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Re: Elf-arrows and Shakespeare

Poster: Scott Cozad <mystic@beast.toad.net>

	There is a term in Old Nosre Alfskot.  It means Elf Shot.  I know
of a few magical techniques to protect cattle and other animals from tis
ElfShot.  It was used in a sort of magical warfare.  I havenever seen the
term used in the British Isles.  I think there are also refernces to it in
Germany and related places.  Most of the reference I've ever seen come out
of Scandinavia.  If I remember right the Sami(Lapps) were very good at
using it.  If anyone is interested please contact me and I'll try and get
back to you soon.  I'm getting ready for a big demo in March.  So if I
don't get back to you right away, sorry.


On Mon, 25 Jan 1999, Gene Bonar wrote:

> Greetings Rosettes,
> First, my "Forgotten English", word-a-day calendar says that the term
> elf-arrow was given in the British Isles to the ancient flint arrow-heads
> still often found.  Also arrow-heads of the Neolithic period ... At one time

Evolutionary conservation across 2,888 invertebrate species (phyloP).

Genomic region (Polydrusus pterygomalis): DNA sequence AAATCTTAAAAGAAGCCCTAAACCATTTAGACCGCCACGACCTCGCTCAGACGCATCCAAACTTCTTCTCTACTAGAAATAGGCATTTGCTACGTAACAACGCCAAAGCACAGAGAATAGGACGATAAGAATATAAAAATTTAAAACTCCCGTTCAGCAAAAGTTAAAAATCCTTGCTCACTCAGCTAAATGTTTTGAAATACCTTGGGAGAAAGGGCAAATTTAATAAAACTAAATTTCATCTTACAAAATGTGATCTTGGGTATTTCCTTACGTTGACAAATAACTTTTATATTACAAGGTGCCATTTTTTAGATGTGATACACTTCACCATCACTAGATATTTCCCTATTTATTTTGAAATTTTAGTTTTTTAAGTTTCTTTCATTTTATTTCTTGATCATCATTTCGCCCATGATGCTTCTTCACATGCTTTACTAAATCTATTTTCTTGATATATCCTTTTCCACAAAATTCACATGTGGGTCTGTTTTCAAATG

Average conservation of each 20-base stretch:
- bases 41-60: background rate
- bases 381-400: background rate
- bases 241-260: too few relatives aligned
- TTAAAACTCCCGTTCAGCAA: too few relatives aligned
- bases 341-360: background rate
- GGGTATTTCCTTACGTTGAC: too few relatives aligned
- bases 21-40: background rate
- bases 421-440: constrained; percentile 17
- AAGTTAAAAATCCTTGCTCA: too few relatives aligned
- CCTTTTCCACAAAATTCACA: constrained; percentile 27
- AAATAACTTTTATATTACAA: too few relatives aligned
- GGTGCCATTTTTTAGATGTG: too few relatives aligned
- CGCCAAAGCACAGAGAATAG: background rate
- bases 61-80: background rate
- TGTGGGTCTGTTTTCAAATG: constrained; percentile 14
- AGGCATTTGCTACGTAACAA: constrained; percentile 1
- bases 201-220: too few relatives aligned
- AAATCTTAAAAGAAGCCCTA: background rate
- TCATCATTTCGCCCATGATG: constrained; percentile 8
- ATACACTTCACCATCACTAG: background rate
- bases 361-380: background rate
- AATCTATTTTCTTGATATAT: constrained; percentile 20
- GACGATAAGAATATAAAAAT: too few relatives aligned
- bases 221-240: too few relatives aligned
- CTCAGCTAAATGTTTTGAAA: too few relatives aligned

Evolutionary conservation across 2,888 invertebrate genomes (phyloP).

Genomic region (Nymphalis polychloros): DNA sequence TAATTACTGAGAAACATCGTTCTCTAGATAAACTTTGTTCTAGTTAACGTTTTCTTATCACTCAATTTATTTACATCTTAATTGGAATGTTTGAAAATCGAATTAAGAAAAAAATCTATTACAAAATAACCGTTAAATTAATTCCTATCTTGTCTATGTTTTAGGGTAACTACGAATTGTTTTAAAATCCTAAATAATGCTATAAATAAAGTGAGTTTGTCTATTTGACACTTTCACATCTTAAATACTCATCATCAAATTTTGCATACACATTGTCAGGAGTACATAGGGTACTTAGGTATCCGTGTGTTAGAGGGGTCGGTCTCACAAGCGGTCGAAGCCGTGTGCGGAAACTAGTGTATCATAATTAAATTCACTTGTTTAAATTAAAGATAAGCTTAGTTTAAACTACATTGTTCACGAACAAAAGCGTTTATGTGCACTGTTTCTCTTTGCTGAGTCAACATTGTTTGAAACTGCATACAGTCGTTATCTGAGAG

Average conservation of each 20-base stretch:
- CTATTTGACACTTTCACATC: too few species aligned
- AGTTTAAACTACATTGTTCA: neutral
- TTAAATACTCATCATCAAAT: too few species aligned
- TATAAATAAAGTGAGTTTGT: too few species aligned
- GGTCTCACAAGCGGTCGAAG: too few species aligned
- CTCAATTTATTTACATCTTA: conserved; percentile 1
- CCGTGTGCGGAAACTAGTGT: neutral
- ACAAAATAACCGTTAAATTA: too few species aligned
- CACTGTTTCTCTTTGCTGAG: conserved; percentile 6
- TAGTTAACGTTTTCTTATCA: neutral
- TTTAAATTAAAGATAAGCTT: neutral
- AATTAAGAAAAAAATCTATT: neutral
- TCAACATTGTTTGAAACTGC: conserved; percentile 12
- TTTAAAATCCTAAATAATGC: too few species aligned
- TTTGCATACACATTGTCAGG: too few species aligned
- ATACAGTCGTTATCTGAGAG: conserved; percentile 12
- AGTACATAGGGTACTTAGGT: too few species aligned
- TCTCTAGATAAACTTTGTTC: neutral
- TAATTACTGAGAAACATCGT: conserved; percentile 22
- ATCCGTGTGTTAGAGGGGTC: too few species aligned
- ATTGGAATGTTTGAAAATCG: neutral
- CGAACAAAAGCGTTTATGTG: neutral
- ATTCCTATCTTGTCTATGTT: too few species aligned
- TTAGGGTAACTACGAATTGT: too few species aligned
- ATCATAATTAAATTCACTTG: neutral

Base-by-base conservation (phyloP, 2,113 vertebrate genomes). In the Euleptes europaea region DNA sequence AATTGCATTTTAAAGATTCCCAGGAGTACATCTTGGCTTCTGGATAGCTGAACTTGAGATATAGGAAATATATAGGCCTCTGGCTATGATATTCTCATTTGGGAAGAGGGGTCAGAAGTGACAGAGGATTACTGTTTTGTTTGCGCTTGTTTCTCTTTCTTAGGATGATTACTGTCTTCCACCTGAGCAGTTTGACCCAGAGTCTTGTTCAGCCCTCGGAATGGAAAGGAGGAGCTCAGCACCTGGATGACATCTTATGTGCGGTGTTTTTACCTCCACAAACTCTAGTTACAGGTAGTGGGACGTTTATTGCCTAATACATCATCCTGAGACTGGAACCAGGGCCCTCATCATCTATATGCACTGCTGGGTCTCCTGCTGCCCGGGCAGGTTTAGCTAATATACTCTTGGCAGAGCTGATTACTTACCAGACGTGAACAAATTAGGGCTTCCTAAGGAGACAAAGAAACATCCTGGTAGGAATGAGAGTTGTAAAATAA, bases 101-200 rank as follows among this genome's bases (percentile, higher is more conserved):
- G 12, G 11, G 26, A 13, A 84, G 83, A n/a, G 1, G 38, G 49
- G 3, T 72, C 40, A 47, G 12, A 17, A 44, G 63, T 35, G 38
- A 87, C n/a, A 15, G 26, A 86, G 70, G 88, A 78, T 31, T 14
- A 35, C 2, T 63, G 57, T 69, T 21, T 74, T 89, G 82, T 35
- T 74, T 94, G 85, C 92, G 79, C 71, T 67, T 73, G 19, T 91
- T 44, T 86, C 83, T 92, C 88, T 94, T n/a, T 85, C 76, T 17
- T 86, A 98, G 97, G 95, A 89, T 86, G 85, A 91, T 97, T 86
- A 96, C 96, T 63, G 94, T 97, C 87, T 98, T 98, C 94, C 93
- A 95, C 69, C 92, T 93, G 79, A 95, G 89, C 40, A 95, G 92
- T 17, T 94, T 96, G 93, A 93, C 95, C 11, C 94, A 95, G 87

> they were supposed to be shot by elves at people and cattle out malice or
> revenge.  Cool huh!
> Second, I saw Shakespeare in love this weekend and it is very cool.  Before
> anyone jump in, let's stipulate that they weren't very careful with get the
> historical facts right but it was a very cool movie otherwise.  Garb, garb,
> and more garb.  Did I say there was very cool garb.  It's worth seeing just
> for the garb and the sets, and of course the actors were first rate too.
> THL Eógan mac Ailpein,  archer and Windmasters' Hill pursuivant
> House Flamingbolt, Elvegast, Windmasters' Hill, Atlantia
> mka Gene Bonar  919.577.3013 gbonar@auspex.com

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